It’s difficult to know where to start with this film. It contains only the loosest of narrative frameworks, and it seems as if the narrative is not the point. Instead what we are presented with is a series of loosely connected images, with faces that become familiar as the film goes along, but we are often uncertain both of the relationships between characters within scenes and of the scenes to each other. In this way, the film then strikes me more as a poem, with tons of loosely connected images that together form something unique, puzzling, and beautiful.The thing I was struck by most strongly initially was the fluidity and assurance of Tarkovsky’s camera. There was a very safe kind of feeling in this, because I instinctively knew that I was in the hands of someone who knew what they were doing, the kind of confidence one gives to their doctor or dentist. The shots themselves are often complicated, with movement up and down, left and right, forward and backward, zooming in or zooming out. I think here of the final shot, which stays with the mother and boys across the field, onto the road, and as they walk, the camera retreats back through the trees as they fade from our vision. It was as if we had joined them on their journey for a time. We are with them, and then we are not.
Time seems significant in the film as it darts back and forth, from the past to the present and vice versa. Memories become jumbled up. Certain images from the present meld themselves back into the memory of the past. I think here of the off camera speaker who tells his (ex?) wife that he pictures her as his mother whenever he thinks of the past. I wonder also if other characters experience this same transformation, though not explicitly stated. But this darting back and forth, this melding of past and present seems to indicate something about the nature of our lives in this world. It seems that wherever we are and whatever we find ourselves doing, the past is always with us. The past is always informing who we are. Or maybe I should say our memory of the past is doing the informing. Of course, all this talk about the past has me thinking of that line from Magnolia, “We may be through with the past, but the past ain’t through with us.”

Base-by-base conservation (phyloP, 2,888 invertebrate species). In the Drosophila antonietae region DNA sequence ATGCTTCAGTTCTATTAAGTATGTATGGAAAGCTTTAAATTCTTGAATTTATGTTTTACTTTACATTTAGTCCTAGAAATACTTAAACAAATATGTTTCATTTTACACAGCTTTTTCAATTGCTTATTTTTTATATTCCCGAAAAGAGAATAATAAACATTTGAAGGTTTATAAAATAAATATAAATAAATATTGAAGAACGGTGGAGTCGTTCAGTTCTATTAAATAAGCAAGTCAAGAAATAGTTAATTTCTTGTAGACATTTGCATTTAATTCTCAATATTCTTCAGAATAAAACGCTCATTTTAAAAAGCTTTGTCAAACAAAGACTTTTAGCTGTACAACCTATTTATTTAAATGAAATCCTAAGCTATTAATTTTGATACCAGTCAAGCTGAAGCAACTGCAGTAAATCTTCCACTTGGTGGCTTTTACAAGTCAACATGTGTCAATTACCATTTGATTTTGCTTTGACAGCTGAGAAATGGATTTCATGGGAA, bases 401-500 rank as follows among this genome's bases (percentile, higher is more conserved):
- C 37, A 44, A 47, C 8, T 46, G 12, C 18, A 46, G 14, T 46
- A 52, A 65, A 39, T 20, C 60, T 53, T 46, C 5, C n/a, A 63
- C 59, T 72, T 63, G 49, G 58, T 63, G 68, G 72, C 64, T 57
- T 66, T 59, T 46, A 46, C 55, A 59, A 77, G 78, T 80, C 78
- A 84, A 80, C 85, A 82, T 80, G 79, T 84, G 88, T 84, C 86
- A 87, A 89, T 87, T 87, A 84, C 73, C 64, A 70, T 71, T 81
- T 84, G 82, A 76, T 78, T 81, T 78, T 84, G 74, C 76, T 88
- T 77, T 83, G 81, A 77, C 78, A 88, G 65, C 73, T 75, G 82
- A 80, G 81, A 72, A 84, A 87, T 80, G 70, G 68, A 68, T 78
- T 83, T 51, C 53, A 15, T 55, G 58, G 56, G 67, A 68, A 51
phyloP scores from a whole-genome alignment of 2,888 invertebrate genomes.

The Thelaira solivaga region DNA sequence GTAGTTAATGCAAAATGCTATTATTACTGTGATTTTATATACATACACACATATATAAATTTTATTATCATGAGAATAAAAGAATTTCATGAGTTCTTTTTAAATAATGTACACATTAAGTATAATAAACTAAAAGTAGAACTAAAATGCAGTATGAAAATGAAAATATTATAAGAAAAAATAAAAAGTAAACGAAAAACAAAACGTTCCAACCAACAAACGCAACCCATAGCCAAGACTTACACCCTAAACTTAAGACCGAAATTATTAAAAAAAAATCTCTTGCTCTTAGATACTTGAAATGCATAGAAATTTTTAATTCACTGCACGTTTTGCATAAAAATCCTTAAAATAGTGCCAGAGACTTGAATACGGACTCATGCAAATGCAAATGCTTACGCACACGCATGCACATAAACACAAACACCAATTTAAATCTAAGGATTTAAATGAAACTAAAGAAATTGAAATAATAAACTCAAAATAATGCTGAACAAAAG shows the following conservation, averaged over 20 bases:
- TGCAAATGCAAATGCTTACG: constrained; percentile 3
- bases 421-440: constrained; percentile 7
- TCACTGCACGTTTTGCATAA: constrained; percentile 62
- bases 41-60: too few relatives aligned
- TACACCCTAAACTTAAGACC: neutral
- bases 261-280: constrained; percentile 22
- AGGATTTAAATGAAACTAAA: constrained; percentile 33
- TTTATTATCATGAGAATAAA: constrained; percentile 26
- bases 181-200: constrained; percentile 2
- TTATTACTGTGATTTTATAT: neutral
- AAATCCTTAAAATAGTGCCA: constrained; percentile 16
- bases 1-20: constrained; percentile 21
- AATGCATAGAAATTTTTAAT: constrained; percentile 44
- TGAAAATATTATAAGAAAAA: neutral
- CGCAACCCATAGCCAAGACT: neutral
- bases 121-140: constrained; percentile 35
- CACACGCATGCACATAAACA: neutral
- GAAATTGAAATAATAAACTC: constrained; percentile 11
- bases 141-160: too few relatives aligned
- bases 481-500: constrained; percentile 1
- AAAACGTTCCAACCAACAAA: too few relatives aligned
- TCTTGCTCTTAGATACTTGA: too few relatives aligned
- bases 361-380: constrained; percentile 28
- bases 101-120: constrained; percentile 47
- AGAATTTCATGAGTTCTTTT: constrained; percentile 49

I am also reminded of what struck me as one of the stranger scenes in the film…the first scene of the television program. No doubt this has significance in the film, but it is more disconnected with the events and characters of the film than pretty much anything else (even if this is a program Ignat is watching). Basically, it involves a young man who has a stuttering problem, and the healing he receives from a doctor or nurse of some sort. As I think about it now, the healing was strangely reminiscent of some of the odd things Jesus does when he heals people, such as covering the eyes of the blind man with mud. She touches his head, makes him lose his balance a couple of times, and makes him hold his hands steady. And then, somehow, he is healed of his problem.
Two things seem important about this scene: First, it is unexplainable. There doesn’t appear to be any kind of scientific method she uses. It is coming through some sort of hypnosis or other tradition used to cure such ills. Or maybe something supernatural is going on. Whatever the case, it isn’t him taking some pills or going through some kind of speech therapy. And this seems to parallel a bit the situation near the end of the film when the man is in the hospital, and there isn’t certainty about what is wrong with him. Second, the emphasis at the end of the scene is definitely on speech, on being able to speak clearly and strongly. I was struck by it, but am not sure how it might inform other elements of the film.
In the end, the image of a mirror is at least in part a means for us humans to look at ourselves, both in a personal and a collective sense. Each of us viewing the film see ourselves in mirrors everyday, but are we really looking? But we also, through the film, have the opportunity to see others, as the camera dwells on many mirrors throughout. Sometimes those mirrors contain people or objects, sometimes not. Part of what it seems Tarkovsky is doing here is offering an opportunity to look at humanity in general, and ourselves more specifically. So as I leave this film, I am left with questions, and not many answers, on these issues. Who am I? Who was I? Who are we collectively? How do those things that have touched us, taught us, and scarred us, make us who we are today?